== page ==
Emergent Dynamics

We know from the Reverse Law of Large Numbers (RLLN) that as the ratio of sample-size to number-of-options gets smaller, a normally balanced system becomes unbalanced.  This has very interesting implications when applied to a large system of many “adaptive” elements.

Collective Reinforcement

Ultimately all fluid-like systems will, over time, spontaneously move to equilibrium thanks to the Law of Large Numbers (LLN).  If however such a system happened to be populated with adaptive elements, then it is possible that some of these elements could start to copy each other and in so doing initiate ”Positive Feedback” within the system which would effectively weaken the LLN as a result of “Collective Behaviour”.

Positive feedback induces collective behaviour  which consequently acts to reduce the independence of the agents within the systems.  When every element’s choice of state is based, in some part, on what other elements are doing, then the independence of the elements is significantly reduced which weakens the LLN and thereby weakens the gravitational pull of system equilibrium and thereby the system ability to suppress any emergent asymmetry…

Taken to the extreme, positive feedback can cause “Collective Mutual Reinforcement” where every element within the system is effectively acting, more or less, as one.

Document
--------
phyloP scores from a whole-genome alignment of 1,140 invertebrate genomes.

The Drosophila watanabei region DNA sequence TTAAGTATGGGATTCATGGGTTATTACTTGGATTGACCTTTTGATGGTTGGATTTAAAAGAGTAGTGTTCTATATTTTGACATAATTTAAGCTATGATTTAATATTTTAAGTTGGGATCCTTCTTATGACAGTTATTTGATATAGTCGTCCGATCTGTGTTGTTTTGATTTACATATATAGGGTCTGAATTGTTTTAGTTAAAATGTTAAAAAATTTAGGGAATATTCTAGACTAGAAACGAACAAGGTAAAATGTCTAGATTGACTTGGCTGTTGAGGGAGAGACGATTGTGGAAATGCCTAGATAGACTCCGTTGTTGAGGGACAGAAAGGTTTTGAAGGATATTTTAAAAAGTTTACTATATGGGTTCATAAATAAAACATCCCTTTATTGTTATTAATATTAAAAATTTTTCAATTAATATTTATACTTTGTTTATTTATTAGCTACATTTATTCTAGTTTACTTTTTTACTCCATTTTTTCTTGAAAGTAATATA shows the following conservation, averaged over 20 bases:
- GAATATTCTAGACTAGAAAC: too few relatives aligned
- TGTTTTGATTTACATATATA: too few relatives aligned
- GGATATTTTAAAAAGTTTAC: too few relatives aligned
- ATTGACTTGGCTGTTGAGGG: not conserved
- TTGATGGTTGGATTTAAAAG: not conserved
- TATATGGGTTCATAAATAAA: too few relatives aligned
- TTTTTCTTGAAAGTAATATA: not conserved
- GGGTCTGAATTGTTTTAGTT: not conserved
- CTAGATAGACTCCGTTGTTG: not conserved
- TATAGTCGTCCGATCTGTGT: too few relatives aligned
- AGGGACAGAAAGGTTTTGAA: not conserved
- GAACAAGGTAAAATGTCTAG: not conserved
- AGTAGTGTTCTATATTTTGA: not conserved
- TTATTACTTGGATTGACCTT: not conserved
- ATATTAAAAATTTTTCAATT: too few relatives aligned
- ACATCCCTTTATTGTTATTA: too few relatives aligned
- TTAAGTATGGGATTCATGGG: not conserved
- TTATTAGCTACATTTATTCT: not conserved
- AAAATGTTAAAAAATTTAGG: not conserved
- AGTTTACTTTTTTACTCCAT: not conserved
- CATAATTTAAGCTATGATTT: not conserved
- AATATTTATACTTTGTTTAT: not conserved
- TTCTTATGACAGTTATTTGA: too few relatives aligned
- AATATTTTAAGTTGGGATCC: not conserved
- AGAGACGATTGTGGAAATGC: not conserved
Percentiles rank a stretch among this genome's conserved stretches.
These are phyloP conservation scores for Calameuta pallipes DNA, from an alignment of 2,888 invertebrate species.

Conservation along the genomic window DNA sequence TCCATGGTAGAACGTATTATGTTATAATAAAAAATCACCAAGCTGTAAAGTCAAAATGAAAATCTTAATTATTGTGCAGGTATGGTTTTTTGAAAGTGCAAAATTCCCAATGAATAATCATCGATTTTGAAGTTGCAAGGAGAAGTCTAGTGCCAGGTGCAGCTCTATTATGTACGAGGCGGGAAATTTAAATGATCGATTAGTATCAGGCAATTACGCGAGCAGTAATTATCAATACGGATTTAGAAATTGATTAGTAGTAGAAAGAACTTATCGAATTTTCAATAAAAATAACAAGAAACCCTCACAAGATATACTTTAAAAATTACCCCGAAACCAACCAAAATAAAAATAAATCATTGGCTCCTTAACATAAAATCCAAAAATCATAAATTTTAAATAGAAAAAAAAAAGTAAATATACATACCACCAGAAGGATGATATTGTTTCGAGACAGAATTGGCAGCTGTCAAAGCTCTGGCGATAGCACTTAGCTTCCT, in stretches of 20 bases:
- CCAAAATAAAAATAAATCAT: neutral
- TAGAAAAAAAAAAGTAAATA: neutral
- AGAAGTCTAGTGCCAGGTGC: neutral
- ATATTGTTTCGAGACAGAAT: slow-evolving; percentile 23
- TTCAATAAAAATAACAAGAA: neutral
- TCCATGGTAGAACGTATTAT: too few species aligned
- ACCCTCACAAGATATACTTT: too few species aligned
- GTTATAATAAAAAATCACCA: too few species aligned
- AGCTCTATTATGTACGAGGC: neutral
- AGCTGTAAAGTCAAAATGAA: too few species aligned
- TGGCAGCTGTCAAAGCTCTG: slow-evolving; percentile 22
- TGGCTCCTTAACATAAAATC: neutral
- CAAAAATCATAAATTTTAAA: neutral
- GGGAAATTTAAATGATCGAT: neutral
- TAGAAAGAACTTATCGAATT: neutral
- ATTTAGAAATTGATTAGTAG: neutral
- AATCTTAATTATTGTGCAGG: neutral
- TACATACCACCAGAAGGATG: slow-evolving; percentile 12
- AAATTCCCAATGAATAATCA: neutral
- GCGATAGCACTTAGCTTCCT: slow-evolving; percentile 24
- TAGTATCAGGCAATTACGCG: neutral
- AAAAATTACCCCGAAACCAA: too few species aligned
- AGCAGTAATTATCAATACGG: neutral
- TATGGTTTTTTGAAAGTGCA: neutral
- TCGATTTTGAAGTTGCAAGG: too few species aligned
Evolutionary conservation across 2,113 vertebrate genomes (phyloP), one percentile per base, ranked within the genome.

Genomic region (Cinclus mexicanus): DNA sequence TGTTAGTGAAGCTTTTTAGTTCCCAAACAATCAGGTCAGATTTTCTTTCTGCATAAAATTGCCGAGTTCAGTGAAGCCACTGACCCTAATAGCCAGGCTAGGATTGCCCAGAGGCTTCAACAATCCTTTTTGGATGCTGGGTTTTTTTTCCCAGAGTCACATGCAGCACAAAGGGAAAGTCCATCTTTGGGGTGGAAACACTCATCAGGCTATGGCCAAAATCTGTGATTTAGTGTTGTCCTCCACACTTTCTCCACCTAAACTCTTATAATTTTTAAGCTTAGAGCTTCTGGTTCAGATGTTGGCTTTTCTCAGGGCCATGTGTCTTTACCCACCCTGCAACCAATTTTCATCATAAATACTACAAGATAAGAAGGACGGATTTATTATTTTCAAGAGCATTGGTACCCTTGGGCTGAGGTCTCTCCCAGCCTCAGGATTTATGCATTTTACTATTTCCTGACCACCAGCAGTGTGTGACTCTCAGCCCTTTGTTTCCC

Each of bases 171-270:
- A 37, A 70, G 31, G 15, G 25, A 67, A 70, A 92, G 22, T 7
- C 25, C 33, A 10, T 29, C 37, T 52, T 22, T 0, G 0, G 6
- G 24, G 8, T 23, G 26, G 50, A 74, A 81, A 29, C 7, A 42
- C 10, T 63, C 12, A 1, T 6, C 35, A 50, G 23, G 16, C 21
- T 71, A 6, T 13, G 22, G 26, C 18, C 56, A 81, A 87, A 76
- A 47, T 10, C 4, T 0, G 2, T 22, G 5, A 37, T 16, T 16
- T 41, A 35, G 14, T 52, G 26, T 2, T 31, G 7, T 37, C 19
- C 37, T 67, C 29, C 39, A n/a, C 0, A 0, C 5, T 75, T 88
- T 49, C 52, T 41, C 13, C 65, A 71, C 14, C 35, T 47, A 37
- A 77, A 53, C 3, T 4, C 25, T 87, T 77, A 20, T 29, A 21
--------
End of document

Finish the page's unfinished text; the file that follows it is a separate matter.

Asymmetric Lock-in

The fact that everything is correlated to everything else however does not necessarily mean that the system will behave like a single element (which would still be able to choose between all of its available options).

In a highly correlated system, since every element chooses its state based on what everyone else is doing, then no one element will actually change its state by itself, and as a result the whole system can get “locked-in” (as every element is doing what every other element is doing).  Lock-in is basically mutual reinforcement on steroids.   Lock-in can permanently hold a system away from system equilibrium.

Positive feedback, collective mutual reinforcement and lock-in are very real phenomena; which we can see everywhere.  We see it within biology, within ecosystems, in economies, in politics and religions; mutual reinforcement and lock-in not only cause structures to emerge, but to lock themselves in…

Thus positive feedback can cause a normally symmetric system to symmetry break, pulling the system away from a bland and featureless equilibrium to a structured asymmetric order.  In Physics, Economics, Politics, and Religion, this “emergent asymmetry”, this “locked-in behavior”, is often referred to simply as “Order”…